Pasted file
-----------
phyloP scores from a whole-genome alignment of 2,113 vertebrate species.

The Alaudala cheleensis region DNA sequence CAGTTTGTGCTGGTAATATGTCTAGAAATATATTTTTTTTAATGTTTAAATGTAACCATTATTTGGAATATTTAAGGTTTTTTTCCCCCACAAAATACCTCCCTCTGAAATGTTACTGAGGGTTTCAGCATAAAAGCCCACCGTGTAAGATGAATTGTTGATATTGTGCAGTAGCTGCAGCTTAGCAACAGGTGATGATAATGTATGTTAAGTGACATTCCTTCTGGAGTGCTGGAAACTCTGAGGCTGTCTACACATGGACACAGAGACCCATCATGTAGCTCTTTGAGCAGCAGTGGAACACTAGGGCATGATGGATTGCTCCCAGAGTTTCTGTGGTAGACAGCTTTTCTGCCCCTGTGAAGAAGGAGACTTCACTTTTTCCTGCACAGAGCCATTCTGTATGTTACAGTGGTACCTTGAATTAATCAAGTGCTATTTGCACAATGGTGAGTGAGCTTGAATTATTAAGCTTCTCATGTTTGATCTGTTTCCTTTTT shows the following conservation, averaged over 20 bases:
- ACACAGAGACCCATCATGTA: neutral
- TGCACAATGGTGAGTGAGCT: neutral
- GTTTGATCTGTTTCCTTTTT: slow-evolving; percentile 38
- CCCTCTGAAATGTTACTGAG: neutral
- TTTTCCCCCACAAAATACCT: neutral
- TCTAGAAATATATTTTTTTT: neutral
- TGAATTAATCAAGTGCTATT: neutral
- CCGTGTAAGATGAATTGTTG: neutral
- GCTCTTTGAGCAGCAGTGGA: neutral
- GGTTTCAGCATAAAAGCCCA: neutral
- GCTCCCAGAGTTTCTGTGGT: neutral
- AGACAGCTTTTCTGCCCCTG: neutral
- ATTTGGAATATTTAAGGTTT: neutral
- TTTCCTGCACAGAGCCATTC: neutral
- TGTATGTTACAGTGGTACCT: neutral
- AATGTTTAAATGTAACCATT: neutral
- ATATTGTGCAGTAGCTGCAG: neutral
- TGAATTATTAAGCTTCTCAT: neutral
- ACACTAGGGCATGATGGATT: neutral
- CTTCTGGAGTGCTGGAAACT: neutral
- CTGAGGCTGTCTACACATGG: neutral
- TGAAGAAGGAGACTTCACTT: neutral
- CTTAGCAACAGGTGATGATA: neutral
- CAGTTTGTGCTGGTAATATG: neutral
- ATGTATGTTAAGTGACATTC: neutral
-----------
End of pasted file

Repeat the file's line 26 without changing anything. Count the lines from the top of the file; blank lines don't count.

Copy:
- CAGTTTGTGCTGGTAATATG: neutral